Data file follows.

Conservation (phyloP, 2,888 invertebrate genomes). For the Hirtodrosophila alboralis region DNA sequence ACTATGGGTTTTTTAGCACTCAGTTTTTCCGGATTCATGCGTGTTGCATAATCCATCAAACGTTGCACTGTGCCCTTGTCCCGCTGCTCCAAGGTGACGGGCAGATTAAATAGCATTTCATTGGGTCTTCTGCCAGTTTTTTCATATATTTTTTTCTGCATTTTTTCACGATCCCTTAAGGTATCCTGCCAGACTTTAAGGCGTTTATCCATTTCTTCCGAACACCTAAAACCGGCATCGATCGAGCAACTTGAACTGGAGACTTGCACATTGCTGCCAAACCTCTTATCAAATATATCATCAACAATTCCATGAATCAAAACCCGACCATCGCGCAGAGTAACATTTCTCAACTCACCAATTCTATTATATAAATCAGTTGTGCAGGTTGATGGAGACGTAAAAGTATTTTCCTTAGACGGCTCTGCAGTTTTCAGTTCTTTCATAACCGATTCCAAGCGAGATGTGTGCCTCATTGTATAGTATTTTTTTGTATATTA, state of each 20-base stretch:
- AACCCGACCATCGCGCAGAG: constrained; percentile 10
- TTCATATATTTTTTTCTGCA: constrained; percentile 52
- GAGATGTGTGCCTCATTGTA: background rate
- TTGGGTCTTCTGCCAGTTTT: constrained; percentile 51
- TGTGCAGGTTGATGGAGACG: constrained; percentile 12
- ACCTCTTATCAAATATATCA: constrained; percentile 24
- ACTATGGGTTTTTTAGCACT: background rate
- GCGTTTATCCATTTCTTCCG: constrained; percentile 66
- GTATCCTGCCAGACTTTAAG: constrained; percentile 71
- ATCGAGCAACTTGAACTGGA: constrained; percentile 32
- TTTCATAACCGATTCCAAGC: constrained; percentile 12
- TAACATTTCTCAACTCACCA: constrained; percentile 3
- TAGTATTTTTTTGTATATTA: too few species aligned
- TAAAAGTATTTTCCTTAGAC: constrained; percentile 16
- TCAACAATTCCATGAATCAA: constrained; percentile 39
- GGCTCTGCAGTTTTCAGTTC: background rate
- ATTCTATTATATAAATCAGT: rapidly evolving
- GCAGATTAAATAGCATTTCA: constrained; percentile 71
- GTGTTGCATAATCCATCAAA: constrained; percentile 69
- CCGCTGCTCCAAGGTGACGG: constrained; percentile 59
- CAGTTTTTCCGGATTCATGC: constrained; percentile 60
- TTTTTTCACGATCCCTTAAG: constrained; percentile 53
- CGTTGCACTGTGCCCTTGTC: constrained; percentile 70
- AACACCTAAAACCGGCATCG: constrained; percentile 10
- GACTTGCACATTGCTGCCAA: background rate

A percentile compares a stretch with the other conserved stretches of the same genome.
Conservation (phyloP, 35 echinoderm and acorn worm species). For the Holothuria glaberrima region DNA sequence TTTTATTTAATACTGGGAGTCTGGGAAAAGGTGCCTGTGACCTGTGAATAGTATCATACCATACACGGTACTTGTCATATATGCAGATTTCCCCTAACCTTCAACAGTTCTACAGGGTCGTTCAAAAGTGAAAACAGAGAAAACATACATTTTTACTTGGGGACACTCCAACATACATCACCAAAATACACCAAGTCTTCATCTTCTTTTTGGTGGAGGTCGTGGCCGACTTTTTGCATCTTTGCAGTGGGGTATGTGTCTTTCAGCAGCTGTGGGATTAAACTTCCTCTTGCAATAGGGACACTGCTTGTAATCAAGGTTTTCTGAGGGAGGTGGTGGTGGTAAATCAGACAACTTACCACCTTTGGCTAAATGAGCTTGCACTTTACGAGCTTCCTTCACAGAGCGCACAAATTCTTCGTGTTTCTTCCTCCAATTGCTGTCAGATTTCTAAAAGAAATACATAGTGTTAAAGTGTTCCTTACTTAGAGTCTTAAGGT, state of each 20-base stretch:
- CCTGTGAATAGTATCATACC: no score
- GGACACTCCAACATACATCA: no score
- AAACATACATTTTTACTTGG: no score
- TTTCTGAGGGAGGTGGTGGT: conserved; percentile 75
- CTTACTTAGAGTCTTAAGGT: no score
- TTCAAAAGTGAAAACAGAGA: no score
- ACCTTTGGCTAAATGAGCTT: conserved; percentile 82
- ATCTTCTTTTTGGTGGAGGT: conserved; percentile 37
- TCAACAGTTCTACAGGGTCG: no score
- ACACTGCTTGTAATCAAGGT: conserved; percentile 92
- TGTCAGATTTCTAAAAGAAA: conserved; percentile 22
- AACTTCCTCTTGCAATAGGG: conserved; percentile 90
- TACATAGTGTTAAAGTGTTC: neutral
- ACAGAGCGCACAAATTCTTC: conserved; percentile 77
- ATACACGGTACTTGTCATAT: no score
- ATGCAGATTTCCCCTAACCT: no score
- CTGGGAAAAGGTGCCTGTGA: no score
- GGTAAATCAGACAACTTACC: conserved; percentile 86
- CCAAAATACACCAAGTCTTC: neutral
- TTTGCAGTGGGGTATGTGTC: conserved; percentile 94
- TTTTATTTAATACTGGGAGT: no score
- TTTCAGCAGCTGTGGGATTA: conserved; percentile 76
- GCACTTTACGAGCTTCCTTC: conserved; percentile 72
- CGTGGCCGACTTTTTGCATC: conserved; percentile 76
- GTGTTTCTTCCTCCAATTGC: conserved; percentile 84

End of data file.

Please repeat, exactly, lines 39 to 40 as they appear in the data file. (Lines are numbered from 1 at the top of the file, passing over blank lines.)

- TGTCAGATTTCTAAAAGAAA: conserved; percentile 22
- AACTTCCTCTTGCAATAGGG: conserved; percentile 90